What is ecological restoration?
- Ecology is all about living things and how they interact with each other and their surroundings.
- Restoration is about helping something that has been damaged, degraded, or destroyed.
Ecological restoration, therefore, is assisting damaged or destroyed ecosystems. It usually involves bringing back lost plant and animal species that are found naturally in an area. This is known as restoring native and endemic biodiversity.
As well as adding something back to an ecosystem, ecological restoration may also involve taking something away. This usually means removing unwanted plants and animals – known as weeds and pests.
What is an ecosystem?
An ecosystem is made up of living things like animals, plants, fungi and bacteria, as well as the environment they live in. Because living things respond to and are influenced by their environment, it is important to look at all parts to get a full picture.
What makes up an ecosystem?
Image: Science Learning Hub, University of Waikato, www.sciencelearn.org.nz.
An ecosystem must contain producers, consumers, decomposers, and dead and inorganic matter. All ecosystems require energy from an external source – this is usually the sun. Plants need sunlight to photosynthesise and produce glucose, providing an energy source for other organisms. The living organisms in an ecosystem can be described as producers, consumers and decomposers.
- Producers make food from inorganic matter. (Plants are producers – they make sugar through photosynthesis – they use sunlight, water and carbon dioxide to produce food.)
- Consumers eat producers – they are unable to make their own food and so must eat other plants and animals. (All animals are consumers.)
- Decomposers break down dead matter – these may be bacteria or animals that feed off dead plants and animals. This process releases nutrients for producers to use as they make new food.
- Inorganic matter is what non-living things are made from. These are things like air, water, rocks, soil and metals. Inorganic matter is important in an ecosystem because it is what producers use, and it is the physical and chemical, non-living environment that we live in.
Watch this Youtube video: Understanding Ecosystems for Kids: Producers, Consumers, Decomposers.
Why is knowing about ecosystems important?
The interactions going on are all linked, and they can get very complex. Anything that impacts on one aspect of the ecosystem will, in turn, impact on others. Unfortunately, humans often do things that result in disrupting an ecosystem, and even though their actions may seem small, they can have large effects.
What is biodiversity?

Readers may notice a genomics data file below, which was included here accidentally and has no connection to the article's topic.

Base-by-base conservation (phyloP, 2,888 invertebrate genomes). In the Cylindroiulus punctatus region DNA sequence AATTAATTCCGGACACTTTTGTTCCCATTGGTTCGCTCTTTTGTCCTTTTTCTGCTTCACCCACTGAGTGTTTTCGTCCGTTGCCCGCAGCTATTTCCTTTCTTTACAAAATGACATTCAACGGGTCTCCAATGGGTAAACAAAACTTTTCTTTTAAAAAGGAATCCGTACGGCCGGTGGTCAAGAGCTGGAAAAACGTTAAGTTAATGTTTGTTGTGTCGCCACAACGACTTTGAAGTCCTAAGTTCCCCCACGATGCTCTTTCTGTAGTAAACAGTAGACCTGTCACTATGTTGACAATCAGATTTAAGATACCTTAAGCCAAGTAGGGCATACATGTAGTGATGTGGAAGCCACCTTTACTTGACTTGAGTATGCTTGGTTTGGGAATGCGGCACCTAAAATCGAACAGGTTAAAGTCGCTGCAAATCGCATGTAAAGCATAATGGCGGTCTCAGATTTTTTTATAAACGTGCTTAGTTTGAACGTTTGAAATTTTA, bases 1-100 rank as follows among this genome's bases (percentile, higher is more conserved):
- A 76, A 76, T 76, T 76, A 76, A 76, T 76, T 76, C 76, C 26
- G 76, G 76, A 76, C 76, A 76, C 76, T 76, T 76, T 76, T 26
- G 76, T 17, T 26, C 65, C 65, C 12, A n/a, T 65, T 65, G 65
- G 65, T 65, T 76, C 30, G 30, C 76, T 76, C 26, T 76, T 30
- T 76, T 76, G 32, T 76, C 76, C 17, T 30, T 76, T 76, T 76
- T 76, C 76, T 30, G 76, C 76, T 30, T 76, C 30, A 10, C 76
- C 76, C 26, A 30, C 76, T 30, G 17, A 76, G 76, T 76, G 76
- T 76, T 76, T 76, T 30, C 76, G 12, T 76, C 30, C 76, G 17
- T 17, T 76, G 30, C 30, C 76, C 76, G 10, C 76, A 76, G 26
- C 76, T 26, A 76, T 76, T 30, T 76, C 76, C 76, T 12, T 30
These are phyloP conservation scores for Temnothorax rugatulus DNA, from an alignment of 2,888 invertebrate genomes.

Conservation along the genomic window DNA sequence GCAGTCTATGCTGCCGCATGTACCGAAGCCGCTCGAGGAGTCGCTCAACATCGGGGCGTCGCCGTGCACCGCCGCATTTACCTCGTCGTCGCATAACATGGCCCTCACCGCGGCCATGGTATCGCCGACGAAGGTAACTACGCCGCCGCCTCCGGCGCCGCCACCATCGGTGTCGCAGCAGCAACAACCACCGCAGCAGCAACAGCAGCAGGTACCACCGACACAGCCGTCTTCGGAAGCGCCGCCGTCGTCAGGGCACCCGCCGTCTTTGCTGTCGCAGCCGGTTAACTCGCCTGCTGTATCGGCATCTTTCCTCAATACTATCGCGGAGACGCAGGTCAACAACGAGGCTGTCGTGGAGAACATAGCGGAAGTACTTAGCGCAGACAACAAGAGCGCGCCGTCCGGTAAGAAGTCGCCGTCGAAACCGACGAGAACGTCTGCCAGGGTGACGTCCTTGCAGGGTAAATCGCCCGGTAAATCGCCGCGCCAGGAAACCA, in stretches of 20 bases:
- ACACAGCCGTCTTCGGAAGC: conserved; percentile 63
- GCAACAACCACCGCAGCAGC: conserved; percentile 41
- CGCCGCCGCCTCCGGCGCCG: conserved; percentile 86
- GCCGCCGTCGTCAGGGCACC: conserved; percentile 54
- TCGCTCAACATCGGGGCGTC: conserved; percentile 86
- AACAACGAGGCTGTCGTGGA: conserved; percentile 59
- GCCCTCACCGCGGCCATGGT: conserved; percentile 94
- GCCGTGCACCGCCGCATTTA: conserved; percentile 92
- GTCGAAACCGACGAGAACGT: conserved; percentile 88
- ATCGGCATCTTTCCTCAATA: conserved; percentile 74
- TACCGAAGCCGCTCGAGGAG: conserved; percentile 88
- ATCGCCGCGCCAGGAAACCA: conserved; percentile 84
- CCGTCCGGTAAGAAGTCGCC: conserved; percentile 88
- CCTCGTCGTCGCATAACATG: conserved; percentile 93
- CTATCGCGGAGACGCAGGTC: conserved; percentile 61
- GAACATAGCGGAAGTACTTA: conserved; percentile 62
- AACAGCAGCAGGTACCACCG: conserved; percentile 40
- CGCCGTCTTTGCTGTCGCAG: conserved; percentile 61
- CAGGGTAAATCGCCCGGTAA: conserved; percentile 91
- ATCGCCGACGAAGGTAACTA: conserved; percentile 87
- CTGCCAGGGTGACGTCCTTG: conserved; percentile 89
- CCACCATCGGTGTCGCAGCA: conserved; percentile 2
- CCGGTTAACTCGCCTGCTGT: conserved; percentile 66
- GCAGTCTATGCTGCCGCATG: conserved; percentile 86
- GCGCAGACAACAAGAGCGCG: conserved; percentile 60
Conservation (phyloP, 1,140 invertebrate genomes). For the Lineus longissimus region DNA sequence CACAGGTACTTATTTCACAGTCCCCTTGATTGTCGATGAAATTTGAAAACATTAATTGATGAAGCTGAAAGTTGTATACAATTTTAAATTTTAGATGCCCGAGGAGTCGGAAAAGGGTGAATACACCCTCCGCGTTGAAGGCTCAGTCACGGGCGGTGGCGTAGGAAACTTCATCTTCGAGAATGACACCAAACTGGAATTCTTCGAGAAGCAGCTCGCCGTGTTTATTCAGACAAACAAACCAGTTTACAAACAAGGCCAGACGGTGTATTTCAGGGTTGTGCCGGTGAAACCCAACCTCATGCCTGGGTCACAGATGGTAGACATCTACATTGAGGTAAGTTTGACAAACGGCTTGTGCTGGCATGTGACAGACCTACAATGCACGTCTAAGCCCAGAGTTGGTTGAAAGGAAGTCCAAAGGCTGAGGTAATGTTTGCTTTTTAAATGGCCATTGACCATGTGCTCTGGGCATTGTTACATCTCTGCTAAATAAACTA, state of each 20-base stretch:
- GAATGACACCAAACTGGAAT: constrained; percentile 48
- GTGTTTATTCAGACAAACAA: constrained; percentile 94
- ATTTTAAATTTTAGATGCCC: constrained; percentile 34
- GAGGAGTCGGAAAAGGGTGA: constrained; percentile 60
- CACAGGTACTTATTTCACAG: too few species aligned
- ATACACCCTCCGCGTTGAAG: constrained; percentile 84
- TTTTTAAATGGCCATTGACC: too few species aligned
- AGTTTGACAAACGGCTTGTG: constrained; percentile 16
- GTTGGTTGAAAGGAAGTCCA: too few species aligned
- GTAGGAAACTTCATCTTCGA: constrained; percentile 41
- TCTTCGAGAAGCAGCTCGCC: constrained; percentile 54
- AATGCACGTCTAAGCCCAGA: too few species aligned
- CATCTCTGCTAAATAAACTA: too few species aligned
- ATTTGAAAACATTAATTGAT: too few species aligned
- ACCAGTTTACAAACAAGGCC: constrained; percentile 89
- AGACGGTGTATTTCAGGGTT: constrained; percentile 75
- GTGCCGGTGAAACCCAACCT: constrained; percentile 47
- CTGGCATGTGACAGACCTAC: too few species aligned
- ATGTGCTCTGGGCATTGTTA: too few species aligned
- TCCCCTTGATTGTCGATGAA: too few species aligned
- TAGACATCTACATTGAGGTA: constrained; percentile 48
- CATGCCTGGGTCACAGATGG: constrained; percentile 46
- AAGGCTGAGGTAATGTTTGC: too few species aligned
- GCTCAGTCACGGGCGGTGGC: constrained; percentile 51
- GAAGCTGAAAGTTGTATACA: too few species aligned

Biodiversity is short for biological diversity. It is the number and variety of living things found within a certain area. When we talk about biodiversity we generally think about the individual birds, plants, fish, insects and other species that are special to New Zealand - our native and endemic biodiversity.
Native or endemic?
New Zealand has many endemic species – species that are unique to a place and not found anywhere else. This is not the same as being ‘native’. A species is native if it is naturally found in a location, but it may be found in more than one country. For example, the pūkeko is a native species in New Zealand, Europe, India and Asia, but the kākā is endemic to New Zealand. The mānuka shrub is native to both New Zealand and Australia, but the pōhutukawa is endemic to New Zealand.
Why is biodiversity important?
Our biodiversity provides life supporting systems. These systems enable all organisms, including humans, to survive. They provide resources and services, such as clean air and water, fertile soils, pollution and flood control. Other benefits include recreation, aesthetic, scientific, education, cultural values, and a sense of identity.
New Zealand's biodiversity has many unique features. Many species are found nowhere else in the world. This makes New Zealand’s biodiversity both special and highly vulnerable. If these species are lost to New Zealand, they are lost to the world.
What happened to our natural ecosystems?
New Zealand’s ecosystems used to be able to handle a lot. But people have made many changes to the landscape over time. New Zealand was one of the last places on earth to be settled by humans, but it has one of the worst records of native biodiversity loss.
Land clearance, burning and felling forests, draining wetlands, building towns and cities, introduced plants and animals, over-exploitation of resources and pollution, have damaged these ecosystems and affected our biodiversity. In addition, the effects of climate change, with more extreme events, is further impacting our biodiversity. For example:
- 21% of birds are now extinct.
- 63% of freshwater ﬁsh are either threatened with extinction or declining.
- About two-thirds of the original native forests has been lost.
- Wetlands have been reduced by 90%.
- Soils have become degraded.
- Sediment and nutrient status of many rivers and lakes has deteriorated.
- Invasive pests (plants, animals, fungi, micro-organisms) have changed natural ecosystems.
Now, even small changes to an ecosystem such as climate change, can have a big effect on our native biodiversity. Giving nature a helping hand through restoration will help our ecosystems grow strong and resilient again. They will be better able to help themselves – and to help us too!